A May evaluation in Florida found that Belle Jackson’s IEP was leading to noticeable improvements in her academic performance. Since August 2021, her reading skills advanced from kindergarten to second-grade level, for example. The evaluation was done while she was a third-grader, meaning despite the improvements she is still below grade level and in the bottom 25 percent of her peers in this category and others.

The evaluation, her parents said, is evidence that this was a model that worked for her. When they showed it to school officials, however, they thought it was ignored. Today, with her routine snapped, Belle struggles to speak coherently. James, her father, said it’s as if the progress made from years they spent working with her had disappeared.

“We were told we were wrong for telling them we wanted these things for our daughter and why she belonged in a general education program,” he said. “But I’ve seen her do more than she’s doing right now. I know what she’s capable of. It’s like we’re back to square one, and now she’s pushing against support.”

Staffing constraints

In her eight years as a paraeducator in Evergreen, Ellen Townsen said this year has been unlike anything she’s ever seen. Severe staffing shortages have limited her ability to provide one-on-one assistance to students who need it most.

In some cases, Townsen said special education students are going entire days without receiving the assistance required by their IEPs; in others, students are working with paraeducators who haven’t received training in dealing with that specific disability.

“Special ed students are entitled by law to get the help and support they need. And many of them are not getting it,” Townsen said. “According to their IEPs, they are entitled to support. If that’s not being fulfilled, it could be violating their civil rights.”

According to Mindy Troffer-Cooper, the president of Evergreen’s Public School Employees union — which represents an estimated 650 paraeducators in the district, among other classified positions — the district had as many as 300 unfilled paraeducator positions in the 2021-2022 school year. The shortage is not unique. A study from the National Education Association found that there’s as many as 300,000 unfilled educator positions nationwide.

“We don’t mind picking up the slack, but there’s no incentive, there’s no motivation to continue working for the district when (employees) can get something better elsewhere,” Townsen said. “And I don’t mean another school district, but I mean elsewhere in the workforce in general.”

District officials repeatedly acknowledged these staff shortages, but say they are committed to furthering the inclusive school model under state guidelines.

“Regardless of the job shortage that is pervasive across Washington state school districts, Evergreen Public Schools is committed to increasing inclusive practices where students receiving special education services are not segregated in separate settings due to their disability or staffing and have opportunities to meaningfully access and participate in the general education setting, curriculum and learn alongside their typically developing peers,” Hill said.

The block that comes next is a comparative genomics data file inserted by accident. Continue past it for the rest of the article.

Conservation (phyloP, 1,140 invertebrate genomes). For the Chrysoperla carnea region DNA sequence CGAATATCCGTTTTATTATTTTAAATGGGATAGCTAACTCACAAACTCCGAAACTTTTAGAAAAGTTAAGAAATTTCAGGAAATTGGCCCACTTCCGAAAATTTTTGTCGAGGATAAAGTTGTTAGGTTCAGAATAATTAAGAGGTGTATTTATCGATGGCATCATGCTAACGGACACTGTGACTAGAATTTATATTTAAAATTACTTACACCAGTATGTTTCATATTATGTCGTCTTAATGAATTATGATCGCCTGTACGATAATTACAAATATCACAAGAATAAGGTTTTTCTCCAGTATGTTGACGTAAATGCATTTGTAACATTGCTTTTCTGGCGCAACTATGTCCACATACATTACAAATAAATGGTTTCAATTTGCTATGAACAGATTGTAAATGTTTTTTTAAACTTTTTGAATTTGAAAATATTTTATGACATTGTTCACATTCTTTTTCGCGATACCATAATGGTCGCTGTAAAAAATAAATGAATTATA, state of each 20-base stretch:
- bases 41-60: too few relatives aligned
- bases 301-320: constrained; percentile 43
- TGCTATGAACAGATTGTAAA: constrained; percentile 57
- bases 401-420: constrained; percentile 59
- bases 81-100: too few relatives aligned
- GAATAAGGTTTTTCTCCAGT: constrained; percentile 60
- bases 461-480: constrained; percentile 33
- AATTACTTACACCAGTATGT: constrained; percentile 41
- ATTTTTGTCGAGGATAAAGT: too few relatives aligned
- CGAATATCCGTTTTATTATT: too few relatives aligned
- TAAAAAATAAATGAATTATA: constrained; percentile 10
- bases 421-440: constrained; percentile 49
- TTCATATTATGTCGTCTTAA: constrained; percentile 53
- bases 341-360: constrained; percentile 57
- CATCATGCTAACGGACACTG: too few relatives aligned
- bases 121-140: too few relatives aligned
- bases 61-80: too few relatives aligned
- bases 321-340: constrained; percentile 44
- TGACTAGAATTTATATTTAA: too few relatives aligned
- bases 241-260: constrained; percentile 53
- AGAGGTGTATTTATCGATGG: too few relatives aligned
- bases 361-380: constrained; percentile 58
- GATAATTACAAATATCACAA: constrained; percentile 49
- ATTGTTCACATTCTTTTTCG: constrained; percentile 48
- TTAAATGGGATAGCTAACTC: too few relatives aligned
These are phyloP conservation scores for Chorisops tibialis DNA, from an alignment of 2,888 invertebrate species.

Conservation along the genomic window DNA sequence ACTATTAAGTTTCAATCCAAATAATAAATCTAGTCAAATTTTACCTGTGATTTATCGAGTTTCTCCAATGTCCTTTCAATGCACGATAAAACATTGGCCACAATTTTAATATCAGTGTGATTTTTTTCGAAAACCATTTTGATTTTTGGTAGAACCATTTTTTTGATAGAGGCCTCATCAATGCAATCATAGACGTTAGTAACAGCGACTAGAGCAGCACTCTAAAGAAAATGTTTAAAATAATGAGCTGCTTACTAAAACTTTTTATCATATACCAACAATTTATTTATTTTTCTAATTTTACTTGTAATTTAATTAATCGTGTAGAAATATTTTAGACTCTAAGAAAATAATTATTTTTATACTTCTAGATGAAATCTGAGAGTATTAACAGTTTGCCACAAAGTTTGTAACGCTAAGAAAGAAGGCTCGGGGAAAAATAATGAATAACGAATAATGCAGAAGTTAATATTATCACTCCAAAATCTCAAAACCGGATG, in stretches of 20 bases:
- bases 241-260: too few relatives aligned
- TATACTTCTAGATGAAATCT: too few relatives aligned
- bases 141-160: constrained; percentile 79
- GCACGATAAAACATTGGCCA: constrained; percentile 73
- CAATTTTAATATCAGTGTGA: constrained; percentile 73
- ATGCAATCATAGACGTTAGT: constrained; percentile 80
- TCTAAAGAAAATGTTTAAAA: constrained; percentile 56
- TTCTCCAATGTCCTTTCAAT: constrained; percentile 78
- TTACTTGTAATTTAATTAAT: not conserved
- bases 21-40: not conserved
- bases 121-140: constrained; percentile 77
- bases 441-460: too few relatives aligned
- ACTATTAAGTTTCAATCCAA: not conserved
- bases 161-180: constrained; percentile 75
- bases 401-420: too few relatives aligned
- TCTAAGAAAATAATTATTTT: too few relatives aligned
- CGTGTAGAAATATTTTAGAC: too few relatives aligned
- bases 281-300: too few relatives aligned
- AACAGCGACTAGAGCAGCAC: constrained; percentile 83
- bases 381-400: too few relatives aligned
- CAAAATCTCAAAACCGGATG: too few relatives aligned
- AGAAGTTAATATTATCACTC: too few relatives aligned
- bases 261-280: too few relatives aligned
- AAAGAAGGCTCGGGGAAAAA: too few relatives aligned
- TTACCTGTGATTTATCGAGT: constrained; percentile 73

IEPs hard to enforce

Although the law says conditions of established IEPs are to be followed, families are the only ones who can really do much to hold schools accountable. But they may find themselves at a practical disadvantage.

“When a district doesn’t do what they need to do, a parent has options, but I would say that the deck is stacked in the school district’s favor,” said Diane Wiscarson, a Portland-based special education lawyer who practices in both Oregon and Washington. “Due process is very expensive and takes about a year. Parents have to use their own money but the districts use public money to defend it. There’s a power and resource imbalance there.”

Wiscarson works to represent families who find themselves seeking mediation with a school district over their child’s IEP. In her experience, school districts need to be doing more to retain and attract paraeducators to support theses students, as well as making more classroom teachers aware of the conditions of IEPs.

“We have clients who are supposed to have one-on-one assistants but there’s nobody to hire,” she said. “There’s a lack of professional development, there’s a lack of training.”

When schools press to reevaluate an IEP, Wiscarson said she always asks for evidence that supports that decision. In Belle Jackson’s case, for example, her most recent evaluation showed the conditions of her IEP were actively improving her academic performance.

“I’m picky about data. I need data that shows why a change needs to happen,” Wiscarson said. “If (the district) says to me they’d like to increase the general education time, I say ‘Great, why?’ ”

She encourages families to research their rights and seek help from resources like PAVE — a federally funded agency in Washington that helps families organize IEP meetings and evaluations with their school districts.

Though Belle’s parents said they’re seeking mediation, they don’t envision litigation to be a possible path for them due to the time, money and energy it demands. In the coming weeks, they said they’re looking to speak with a doctor about potentially getting at-home, one-on-one assistance to help their daughter get back on track.

“If she enters adulthood not knowing how to ask for help, she’s going to be in a really bad place. I’m not even sure her adulthood will look like with maximum support,” Bryant James said, with tears welling in his eyes. “So when she’s not getting the support she needs, it’s really scary.”